Instant Payments Availability: European Parliament Reach Agreementby Fintechnews Switzerland November 10, 2023
The Council and the European Parliament have reached a political agreement on the instant payments proposal, which will improve the availability of instant payment options in euro to consumers and businesses in the EU and in EEA countries.
The new rules will improve the strategic autonomy of the European economic and financial sector as they will help reduce any excessive reliance on third-country financial institutions and infrastructures. Improving the possibilities to mobilize cash-flows will bring benefits for citizens and companies and allow for innovative added value services.
Instant payments allow people to transfer money within ten seconds at any time of the day, including outside business hours, not only within the same country but also to another EU member state. The provisional agreement takes into consideration particularities of non-euro area entities.
Under the provisionally agreed rules, payment service providers such as banks, which provide standard credit transfers in euro, will also be required to offer the service of sending and receiving instant payments in euro. The charges that apply (if any) must not be higher than the charges that apply for standard credit transfers.
The Council and Parliament agreed that the new rules will come into force after a transition period that will be faster in the euro area and longer in the non-euro area, who need more time to adjust.
The colegislators agreed to grant access for payment and e-money institutions (PIEMIs) to payment systems, by changing the settlement finality Directive (SFD). As a result, these entities will be covered by the obligation to offer the service of sending and receiving instant credit transfers, after a transitional period. The colegislators added appropriate safeguards to ensure that the access of PIEMIs to payment systems doesn’t carry additional risk to the system.
Under the new rules, instant payment providers will need to verify that the beneficiary’s IBAN and name match in order to alert the payer to possible mistakes or fraud before a transaction is made. This requirement will apply to regular transfers too.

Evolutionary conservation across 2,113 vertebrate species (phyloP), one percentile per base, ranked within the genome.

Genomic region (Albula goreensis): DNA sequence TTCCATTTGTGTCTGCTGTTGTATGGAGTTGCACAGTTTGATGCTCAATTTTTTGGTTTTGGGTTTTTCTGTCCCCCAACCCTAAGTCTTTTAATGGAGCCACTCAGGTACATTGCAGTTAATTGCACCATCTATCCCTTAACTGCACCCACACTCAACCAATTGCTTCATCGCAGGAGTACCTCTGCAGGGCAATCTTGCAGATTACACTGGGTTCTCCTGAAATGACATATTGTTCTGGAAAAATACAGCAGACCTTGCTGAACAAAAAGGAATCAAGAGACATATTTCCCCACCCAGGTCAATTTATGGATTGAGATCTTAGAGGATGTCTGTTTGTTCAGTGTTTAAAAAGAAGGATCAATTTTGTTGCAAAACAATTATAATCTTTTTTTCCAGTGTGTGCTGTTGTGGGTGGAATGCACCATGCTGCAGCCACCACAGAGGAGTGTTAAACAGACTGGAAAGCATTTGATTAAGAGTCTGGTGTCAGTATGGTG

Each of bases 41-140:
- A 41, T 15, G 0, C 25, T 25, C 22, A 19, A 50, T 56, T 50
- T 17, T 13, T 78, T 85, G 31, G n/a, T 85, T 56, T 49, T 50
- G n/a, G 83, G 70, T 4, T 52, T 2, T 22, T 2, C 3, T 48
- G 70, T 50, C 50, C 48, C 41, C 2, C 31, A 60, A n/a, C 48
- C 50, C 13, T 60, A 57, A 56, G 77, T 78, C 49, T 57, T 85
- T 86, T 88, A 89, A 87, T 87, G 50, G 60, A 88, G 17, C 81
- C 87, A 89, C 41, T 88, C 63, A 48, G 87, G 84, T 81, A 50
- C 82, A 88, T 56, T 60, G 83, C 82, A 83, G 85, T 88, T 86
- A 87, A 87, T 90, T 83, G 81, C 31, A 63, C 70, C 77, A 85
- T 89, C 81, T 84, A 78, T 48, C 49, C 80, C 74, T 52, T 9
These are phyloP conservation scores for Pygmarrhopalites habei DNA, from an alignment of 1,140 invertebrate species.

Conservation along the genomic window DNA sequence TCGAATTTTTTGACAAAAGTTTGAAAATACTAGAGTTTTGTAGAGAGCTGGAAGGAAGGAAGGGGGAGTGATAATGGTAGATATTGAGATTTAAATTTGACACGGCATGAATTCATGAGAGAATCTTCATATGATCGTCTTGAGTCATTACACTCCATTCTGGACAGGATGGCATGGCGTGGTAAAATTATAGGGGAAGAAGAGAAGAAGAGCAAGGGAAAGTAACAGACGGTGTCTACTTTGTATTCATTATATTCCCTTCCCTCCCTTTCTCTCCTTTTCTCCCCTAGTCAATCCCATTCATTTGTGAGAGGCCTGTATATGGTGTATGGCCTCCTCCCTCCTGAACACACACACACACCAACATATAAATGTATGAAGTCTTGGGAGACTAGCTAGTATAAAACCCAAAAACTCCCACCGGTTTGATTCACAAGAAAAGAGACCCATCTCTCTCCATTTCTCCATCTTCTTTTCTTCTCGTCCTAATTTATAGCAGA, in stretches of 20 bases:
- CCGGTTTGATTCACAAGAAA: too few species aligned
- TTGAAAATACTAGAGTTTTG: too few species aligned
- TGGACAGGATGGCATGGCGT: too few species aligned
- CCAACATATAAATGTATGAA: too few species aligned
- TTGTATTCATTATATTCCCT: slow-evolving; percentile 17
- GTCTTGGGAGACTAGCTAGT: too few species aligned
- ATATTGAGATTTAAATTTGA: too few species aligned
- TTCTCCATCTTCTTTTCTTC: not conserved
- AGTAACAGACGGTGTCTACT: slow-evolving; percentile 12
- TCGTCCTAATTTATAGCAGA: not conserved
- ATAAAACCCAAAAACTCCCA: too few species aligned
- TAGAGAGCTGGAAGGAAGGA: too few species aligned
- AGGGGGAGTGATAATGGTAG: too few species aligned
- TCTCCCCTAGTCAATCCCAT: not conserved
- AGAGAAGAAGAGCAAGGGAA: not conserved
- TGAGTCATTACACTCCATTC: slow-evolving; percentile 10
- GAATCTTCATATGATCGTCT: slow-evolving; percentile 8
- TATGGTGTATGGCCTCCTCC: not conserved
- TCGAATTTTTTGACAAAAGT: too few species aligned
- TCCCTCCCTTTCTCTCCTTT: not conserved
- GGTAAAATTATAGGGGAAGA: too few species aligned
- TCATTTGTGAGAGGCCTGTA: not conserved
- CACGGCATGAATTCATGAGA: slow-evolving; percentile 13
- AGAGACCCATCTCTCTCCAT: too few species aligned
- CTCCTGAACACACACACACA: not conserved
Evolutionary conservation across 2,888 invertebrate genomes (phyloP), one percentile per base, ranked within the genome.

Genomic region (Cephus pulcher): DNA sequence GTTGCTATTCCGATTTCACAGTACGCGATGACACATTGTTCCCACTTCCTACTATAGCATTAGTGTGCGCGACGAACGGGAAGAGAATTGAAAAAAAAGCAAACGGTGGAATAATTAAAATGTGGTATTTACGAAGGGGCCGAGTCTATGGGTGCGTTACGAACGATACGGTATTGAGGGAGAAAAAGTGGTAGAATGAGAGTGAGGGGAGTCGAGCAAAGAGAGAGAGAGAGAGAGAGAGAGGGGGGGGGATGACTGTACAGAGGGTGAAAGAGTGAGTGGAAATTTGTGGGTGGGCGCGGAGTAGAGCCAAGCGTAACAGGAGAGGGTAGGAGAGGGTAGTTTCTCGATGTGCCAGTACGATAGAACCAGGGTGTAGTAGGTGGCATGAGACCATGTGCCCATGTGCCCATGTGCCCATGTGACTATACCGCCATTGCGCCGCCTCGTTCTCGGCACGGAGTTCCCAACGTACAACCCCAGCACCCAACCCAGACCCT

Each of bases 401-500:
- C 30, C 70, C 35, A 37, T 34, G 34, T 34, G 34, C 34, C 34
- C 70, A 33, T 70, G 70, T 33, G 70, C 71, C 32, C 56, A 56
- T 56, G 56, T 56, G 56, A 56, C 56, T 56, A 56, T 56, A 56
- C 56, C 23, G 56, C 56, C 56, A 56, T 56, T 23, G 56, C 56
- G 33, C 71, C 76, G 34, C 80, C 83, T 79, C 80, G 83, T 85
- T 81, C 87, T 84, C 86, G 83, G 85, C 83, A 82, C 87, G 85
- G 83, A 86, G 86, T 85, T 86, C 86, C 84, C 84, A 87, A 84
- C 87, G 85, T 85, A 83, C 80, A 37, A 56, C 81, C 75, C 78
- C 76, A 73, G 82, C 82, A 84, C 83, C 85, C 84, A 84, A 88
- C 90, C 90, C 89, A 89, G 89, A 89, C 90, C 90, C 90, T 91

The Council and Parliament included a review clause with a requirement for the Commission to present a report containing an evaluation of the development of credit charges.
This initiative comes in the context of the completion of the Capital Markets Union. In March 2021 and April 2022 the Council adopted conclusions in which it highlighted the widespread use of instant payments and recalled the objective of developing competitive EU-wide market-based payment solutions.
On 26 October 2022 the Commission put forward a proposal for a regulation on instant credit transfers in euro. It amends and modernises the single euro payments area (SEPA) regulation of 2012 on standard credit transfers in euro by adding to it specific provisions for instant credit transfers in euro.
The aim of the draft regulation is to increase the uptake of euro instant credit transfers and to facilitate the access to such services for consumers and businesses in the Union. There will be the following requirements regarding euro instant payments:
- making instant euro payments universally available, with an obligation on EU payment service providers that already offer credit transfers in euro to offer also their instant version
- making instant euro payments affordable, with an obligation on payment service providers to ensure that the price charged for instant payments in euro does not exceed the price charged for traditional, non-instant credit transfers in euro
- increasing trust in credit transfers, with an obligation on providers to verify the match between the bank account number (IBAN) and the name of the beneficiary provided by the payer in order to alert the payer of a possible mistake or fraud before the payment is made
- removing friction in the processing of instant euro payments while preserving the effectiveness of screening of persons that are subject to EU sanctions, through a procedure whereby payment service providers will verify at least daily their clients against EU sanctions lists, instead of screening all transactions one by one
Featured image credit: edited from freepik